Saturday, March 22, 2014

Francis shows political instincts in naming anti-abuse panel

John L. Allen, Jr.
Boston Globe
March 22, 2014

Pope Francis captured the imagination of the world within hours after his election a year ago through his flashes of humility, and that’s not just a PR facade. In Argentina, he was known as a “bishop of the villas,” referring to the vast slums that ring Buenos Aires, because he had a special love for the poor.

Yet one should never forget that beneath that simple exterior lies the mind of a brilliant Jesuit politician. Some Argentines believe he may actually rival Juan and Evita Perón for the title of best set of political instincts the country ever produced.

That savvy was on display again Saturday, when Francis rolled out the initial members for a new Vatican commission to lead the charge in the fight against clerical sexual abuse.

Despite the generally glowing reviews Francis has drawn over his first year, there have been two streams of criticism that, if allowed to fester, could grow into serious headaches for the pontiff:

-- Critics say he hasn’t engaged the church’s clerical abuse scandals with the same vigor he has brought to other problems. An American advocacy group recently raised questions about his response to five abuse cases in Argentina, while his comments in a recent Italian interview reminded some observers of the defensive rhetoric employed by church officials at the onset of the crisis.

-- Francis has repeatedly called for greater roles for women in the church, but so far he has been more concrete about which doors remain closed rather than which may be opening: a firm “no” to women priests, for instance, and another “no” to women cardinals. When he recently created a powerful new finance council for the Vatican, he didn’t include a single woman among its seven lay members.

In one swoop on Saturday, Francis took a significant step toward addressing both of those smoldering objections.

On the abuse front, Francis signaled his commitment to reform by naming Cardinal Sean P. O’Malley of Boston as part of the team. While critics may raise objections about aspects of O’Malley’s record, no American bishop has a deeper experience of recovery from the abuse scandals and few prelates anywhere are more publicly identified with the press for accountability and transparency.

O’Malley, in other words, brings instant credibility to the effort.

Francis also showed sensitivity by ensuring that a victim was part of the team, in this case a well-known Irish campaigner for victims’ rights named Marie Collins. Among other things, Collins is known to have the ear of Dublin’s Archbishop Diarmuid Martin, who, like O’Malley, is a prelate known around the world for taking strong stands in favor of coming clean on the abuse scandals.

Insiders will also note that Francis tapped a Jesuit, the Rev. Humberto Miguel Yáñez, to the body. He heads the moral theology faculty at Rome’s Jesuit-run Gregorian University. Yáñez is a Francis protégé, having been received into the Jesuit order by the Rev. Jorge Mario Bergoglio in the 1970s and having studied under the future pope.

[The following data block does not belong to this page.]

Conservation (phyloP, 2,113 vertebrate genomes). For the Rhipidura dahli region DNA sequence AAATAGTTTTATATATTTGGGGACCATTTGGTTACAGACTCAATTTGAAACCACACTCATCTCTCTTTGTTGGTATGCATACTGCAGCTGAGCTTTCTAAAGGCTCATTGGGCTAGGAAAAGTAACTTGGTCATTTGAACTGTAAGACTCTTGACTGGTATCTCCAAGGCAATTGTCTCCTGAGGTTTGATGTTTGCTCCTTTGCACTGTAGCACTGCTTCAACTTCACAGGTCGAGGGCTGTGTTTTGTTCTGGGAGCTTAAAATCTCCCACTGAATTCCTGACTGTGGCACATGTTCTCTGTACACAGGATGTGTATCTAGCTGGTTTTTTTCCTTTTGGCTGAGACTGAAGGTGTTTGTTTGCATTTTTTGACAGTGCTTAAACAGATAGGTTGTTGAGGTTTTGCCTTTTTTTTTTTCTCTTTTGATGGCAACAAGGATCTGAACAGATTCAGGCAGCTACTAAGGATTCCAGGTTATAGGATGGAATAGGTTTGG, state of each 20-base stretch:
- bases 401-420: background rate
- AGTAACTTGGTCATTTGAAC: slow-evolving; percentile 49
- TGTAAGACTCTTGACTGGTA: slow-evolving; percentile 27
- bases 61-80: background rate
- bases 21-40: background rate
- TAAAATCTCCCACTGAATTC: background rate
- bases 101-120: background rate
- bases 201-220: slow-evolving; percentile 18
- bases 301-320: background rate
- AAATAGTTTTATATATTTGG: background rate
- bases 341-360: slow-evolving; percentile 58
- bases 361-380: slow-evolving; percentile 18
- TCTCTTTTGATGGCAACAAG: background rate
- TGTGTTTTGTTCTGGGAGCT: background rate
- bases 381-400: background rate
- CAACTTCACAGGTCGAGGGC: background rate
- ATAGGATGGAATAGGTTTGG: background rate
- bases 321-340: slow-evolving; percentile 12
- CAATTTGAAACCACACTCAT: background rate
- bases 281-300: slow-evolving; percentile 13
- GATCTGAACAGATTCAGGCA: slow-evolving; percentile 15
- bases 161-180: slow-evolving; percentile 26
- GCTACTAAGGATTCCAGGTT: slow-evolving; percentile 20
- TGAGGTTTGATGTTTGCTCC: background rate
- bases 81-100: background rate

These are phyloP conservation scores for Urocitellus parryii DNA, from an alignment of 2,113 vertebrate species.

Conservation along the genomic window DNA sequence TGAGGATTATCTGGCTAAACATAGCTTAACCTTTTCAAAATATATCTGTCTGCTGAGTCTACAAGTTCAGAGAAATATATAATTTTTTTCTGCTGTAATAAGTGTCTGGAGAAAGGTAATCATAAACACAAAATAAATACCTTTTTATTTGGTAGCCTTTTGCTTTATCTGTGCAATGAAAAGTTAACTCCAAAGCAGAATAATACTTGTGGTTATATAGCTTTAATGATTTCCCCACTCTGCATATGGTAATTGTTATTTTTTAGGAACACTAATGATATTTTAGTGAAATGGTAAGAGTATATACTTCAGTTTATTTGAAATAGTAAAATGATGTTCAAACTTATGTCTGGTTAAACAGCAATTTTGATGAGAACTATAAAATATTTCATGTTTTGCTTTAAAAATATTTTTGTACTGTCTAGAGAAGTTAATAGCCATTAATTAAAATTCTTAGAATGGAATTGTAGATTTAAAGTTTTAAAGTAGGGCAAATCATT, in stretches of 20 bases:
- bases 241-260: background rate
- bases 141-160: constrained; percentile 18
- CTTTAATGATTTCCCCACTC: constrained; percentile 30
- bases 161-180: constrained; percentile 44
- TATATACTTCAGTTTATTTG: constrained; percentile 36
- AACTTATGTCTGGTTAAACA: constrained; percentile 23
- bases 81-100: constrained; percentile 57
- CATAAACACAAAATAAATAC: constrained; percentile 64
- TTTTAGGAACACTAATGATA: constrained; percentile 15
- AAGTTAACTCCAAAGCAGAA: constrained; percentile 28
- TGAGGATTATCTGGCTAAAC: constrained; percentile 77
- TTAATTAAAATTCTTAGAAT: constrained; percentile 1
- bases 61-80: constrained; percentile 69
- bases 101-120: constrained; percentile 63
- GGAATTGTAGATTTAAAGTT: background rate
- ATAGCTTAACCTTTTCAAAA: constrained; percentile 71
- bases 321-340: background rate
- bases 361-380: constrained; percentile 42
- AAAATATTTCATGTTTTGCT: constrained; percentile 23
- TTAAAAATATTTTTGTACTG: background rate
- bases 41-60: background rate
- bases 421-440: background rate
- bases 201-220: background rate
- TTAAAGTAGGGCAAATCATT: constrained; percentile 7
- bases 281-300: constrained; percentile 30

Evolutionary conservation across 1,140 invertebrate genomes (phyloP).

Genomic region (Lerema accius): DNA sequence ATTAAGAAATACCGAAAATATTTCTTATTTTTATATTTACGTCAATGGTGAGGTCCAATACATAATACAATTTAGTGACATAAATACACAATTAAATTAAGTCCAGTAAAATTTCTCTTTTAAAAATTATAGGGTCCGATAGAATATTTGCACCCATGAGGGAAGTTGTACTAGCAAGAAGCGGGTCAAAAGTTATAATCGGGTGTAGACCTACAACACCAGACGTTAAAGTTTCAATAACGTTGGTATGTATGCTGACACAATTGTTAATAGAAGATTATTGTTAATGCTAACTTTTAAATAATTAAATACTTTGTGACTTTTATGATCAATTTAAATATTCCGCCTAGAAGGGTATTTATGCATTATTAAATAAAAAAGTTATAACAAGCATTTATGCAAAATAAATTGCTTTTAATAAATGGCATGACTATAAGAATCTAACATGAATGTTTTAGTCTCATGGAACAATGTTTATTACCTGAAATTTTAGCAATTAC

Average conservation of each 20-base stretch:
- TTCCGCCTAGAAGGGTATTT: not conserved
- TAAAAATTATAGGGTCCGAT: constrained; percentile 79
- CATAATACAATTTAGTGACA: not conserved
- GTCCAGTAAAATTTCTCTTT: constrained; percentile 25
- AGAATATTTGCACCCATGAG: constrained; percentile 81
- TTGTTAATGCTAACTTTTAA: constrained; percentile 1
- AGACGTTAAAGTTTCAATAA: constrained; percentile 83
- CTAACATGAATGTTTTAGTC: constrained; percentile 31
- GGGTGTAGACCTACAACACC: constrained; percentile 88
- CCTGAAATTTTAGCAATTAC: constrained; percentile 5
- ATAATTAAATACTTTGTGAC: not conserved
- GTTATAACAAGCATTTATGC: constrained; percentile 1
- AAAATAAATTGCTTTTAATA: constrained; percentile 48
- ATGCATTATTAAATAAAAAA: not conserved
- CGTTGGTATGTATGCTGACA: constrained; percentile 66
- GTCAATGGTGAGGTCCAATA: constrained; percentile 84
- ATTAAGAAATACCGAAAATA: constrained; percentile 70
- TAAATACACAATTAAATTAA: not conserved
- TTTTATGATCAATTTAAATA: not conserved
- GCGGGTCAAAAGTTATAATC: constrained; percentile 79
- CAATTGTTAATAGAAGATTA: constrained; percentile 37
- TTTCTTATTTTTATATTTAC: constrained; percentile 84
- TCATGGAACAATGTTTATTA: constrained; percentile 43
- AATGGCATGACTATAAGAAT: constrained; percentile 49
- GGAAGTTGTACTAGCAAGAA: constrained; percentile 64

One way Francis signals his personal interest in a project is by naming an intimate to its team, as he recently did by naming one of his personal secretaries, Maltese Monsignor Alfred Xuereb, to the Vatican’s new finance ministry. The Yáñez appointment will be taken the same way, as a sign that this commission matters.

As far as women are concerned, Francis has seemed to say that he wants them to play meaningful leadership roles in every capacity that doesn’t require making them priests. To date, however, he hadn’t offered any examples of what those roles might look like.

He certainly has now: Of the five lay people Francis included among the leaders of the new anti-abuse commission, four are women. The result is that fully half the commission’s members are female.

Beyond Collins, the other women are Hanna Suchocka, who served as Poland’s Prime Minister between 1992 and 1993, and who served five different Polish governments as the country’s ambassador to the Vatican; Catherine Bonnet, a well-regarded child psychologist in France who has written extensively on the trauma inflicted on children by sexual abuse and exploitation; and Baroness Sheila Hollins, president of the British Medical Association and a widely consulted expert on child development issues.

Clearly, these women aren’t window-dressing. They’re accomplished advocates and experts, with deep experience of getting things done both in secular circles and in the church. Francis presumably tapped them because of their personal qualifications, but he can’t be blind to the fact that this also amounts to a down payment on his pledge to boost women’s roles.

Granted, naming people to a commission is not, in itself, reform. It remains to be seen if this group can successfully ride herd on forces in the church still in denial, or help the pope hold bishops and other Catholic leaders accountable if they drop the ball.

If the commission turns out to be a dud, Saturday’s announcement won’t be enough to save the pope from the disillusionment that will ensure.

For now, however, the lineup card revealed by the pope not only amounts to a clear statement of seriousness about the abuse issue, but it also shows a deft political touch.

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